Impact of exercise restriction on arrhythmic risk among patients with arrhythmogenic right ventricular cardiomyopathy

Weijia Wang, Gabriela Orgeron, Crystal Tichnell, Brittney Murray, Jane Crosson, Oliver Monfredi, Julia Cadrin-Tourigny, Harikrishna Tandri, Hugh Calkins, Cynthia A. James

Research output: Contribution to journalArticlepeer-review

Abstract

Background--Prior studies have shown a close link between exercise and development of arrhythmogenic right ventricular cardiomyopathy. How much exercise restriction reduces ventricular arrhythmia (VA), how genotype modifies its benefit, and whether it reduces risk sufficiently to defer implantable cardioverter-defibrillator (ICD) placement in arrhythmogenic right ventricular cardiomyopathy are unknown. Methods and Results--We interviewed 129 arrhythmogenic right ventricular cardiomyopathy patients (age: 34.0±14.8 years; male: 60%) with ICDs (36% primary prevention) about exercise participation. Exercise change was defined as annual exercise duration and dose in the 3 years before clinical presentation minus that after presentation. The primary outcome was appropriate ICD therapy for VA. During the 5.1 years (interquartile range: 2.7-10.8 years) after presentation, 74% (95/129) patients reduced exercise dose and 85 (66%) patients experienced the primary outcome. In multivariate analyses, top tertile reduction in exercise duration and dose were both associated with less VA (duration: hazard ratio: 0.23 [95% confidence interval, 0.07-0.81]; dose: hazard ratio: 0.14 [95% confidence interval, 0.04-0.44]). Greater reduction in exercise dose conferred greater reduction in VA (P=0.01 for trend). Patients without desmosomal mutations and those with primary-prevention ICDs benefited more from exercise reduction (P=0.16 and P=0.06 for interaction); however, 58% (18/31) of athletes who reduced exercise dose by > 80% still experienced VA. Conclusions--Exercise restriction should be recommended to all arrhythmogenic right ventricular cardiomyopathy patients with ICDs. Patients who are "gene-elusive" and those with primary-prevention devices may particularly benefit. Exercise reduction is unlikely to reduce arrhythmia sufficiently in high-risk patients to alter decision-making regarding ICD implantation.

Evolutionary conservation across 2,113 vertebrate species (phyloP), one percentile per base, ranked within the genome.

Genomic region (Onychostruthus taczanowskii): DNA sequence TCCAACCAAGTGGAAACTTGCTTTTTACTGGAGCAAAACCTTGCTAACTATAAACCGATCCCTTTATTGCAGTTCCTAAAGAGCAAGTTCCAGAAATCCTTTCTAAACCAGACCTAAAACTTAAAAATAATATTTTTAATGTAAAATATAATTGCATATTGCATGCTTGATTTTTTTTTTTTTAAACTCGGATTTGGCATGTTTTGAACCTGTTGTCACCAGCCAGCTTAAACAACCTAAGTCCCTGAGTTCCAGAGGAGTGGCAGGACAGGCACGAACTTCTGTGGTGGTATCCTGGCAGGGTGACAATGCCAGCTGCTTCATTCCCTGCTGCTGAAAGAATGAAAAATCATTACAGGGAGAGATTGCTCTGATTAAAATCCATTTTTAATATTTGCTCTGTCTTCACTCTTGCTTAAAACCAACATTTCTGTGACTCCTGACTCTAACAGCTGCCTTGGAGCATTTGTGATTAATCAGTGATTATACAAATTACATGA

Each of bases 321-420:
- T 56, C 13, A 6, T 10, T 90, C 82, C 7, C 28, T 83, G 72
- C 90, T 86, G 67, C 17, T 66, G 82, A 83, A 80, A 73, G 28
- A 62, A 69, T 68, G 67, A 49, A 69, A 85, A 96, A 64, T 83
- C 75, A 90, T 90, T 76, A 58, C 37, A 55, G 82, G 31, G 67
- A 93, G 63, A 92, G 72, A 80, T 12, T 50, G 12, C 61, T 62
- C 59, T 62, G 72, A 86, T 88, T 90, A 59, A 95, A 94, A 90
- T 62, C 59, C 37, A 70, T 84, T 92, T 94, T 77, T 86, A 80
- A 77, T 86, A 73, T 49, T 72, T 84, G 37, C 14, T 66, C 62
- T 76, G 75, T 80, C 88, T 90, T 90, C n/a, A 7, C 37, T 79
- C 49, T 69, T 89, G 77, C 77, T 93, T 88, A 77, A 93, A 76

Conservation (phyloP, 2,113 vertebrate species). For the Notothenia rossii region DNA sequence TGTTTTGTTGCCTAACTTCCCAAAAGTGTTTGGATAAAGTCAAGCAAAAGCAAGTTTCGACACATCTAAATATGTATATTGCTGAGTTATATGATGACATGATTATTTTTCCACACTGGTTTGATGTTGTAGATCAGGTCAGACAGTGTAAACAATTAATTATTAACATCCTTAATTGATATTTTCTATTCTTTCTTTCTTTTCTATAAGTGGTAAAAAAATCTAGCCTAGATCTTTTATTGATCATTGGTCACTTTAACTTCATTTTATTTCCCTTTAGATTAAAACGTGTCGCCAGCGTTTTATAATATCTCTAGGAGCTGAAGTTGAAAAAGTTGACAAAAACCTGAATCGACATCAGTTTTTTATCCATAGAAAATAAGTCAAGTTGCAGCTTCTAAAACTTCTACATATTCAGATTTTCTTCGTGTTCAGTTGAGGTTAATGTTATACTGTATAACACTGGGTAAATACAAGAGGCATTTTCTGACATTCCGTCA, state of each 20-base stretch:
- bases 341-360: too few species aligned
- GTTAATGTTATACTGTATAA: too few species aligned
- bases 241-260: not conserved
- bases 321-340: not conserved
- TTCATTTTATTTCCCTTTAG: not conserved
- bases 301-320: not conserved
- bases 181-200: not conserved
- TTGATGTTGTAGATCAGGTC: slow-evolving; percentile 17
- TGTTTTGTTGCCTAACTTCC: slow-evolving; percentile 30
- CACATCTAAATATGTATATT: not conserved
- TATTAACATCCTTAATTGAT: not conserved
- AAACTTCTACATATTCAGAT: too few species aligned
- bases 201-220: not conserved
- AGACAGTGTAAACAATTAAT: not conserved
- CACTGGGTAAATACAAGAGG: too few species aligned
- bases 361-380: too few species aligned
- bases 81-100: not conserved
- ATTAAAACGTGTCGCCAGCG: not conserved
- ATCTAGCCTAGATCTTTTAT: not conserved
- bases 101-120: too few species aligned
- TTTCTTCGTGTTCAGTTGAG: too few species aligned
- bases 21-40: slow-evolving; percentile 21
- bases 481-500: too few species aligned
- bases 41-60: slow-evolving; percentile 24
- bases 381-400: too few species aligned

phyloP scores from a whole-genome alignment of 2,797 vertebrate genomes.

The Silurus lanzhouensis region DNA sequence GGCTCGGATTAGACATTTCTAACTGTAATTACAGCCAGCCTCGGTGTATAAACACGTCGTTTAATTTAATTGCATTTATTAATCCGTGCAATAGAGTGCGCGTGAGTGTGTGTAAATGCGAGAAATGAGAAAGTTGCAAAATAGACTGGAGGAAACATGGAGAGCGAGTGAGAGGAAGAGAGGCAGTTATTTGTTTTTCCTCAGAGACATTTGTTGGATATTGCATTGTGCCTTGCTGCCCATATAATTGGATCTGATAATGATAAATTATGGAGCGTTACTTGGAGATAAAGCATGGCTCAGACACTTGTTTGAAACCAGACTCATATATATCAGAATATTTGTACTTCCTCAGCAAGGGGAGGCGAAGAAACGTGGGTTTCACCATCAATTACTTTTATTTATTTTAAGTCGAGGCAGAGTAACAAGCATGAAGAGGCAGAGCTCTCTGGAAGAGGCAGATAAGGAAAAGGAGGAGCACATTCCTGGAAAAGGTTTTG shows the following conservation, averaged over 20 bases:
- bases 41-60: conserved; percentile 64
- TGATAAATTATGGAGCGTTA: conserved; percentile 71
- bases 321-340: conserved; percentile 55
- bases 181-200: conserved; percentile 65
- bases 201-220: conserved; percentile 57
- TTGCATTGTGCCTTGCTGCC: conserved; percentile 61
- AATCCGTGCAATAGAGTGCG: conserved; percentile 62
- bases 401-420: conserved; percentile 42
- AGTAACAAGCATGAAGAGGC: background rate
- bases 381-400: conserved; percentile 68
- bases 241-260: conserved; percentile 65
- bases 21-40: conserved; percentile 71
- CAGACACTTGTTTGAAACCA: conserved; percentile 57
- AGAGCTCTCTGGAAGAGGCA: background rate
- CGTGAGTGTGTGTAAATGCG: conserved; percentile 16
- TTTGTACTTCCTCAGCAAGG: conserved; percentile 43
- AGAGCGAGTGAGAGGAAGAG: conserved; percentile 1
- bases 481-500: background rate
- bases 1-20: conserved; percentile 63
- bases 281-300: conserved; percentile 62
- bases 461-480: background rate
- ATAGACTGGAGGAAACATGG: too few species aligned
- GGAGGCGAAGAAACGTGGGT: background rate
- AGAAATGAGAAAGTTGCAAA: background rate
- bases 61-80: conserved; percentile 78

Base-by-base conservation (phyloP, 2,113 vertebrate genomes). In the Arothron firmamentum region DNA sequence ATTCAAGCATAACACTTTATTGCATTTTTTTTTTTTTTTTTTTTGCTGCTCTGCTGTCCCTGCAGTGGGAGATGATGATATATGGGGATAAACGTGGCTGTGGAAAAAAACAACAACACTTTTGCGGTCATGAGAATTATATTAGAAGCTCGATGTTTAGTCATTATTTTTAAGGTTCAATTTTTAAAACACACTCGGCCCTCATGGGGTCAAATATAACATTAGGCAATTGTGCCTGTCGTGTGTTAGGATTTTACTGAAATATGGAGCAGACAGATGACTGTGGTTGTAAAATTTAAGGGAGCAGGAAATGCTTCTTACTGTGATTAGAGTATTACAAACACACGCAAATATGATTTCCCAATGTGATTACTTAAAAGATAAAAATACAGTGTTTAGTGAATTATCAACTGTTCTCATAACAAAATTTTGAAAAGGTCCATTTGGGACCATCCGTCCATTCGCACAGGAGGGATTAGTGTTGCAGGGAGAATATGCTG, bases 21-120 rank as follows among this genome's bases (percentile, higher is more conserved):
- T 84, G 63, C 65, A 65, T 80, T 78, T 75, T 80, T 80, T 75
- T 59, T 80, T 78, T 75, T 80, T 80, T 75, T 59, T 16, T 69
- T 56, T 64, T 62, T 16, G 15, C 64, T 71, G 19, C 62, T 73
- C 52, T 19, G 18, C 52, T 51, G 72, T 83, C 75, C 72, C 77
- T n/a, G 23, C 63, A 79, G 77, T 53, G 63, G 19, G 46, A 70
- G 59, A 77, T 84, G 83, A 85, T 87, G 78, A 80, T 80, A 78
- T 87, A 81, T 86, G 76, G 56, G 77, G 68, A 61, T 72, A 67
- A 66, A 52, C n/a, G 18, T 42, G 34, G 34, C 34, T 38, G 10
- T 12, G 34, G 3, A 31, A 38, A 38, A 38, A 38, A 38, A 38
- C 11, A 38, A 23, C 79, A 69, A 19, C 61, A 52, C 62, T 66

Original languageEnglish (US)
Article numbere008843
JournalJournal of the American Heart Association
Volume7
Issue number12
DOIs
StatePublished - Jun 1 2018

Keywords

  • Arrhythmogenic right ventricular cardiomyopathy
  • Exercise
  • Implantable cardioverter-defibrillator
  • Ventricular tachycardia

ASJC Scopus subject areas

  • Cardiology and Cardiovascular Medicine

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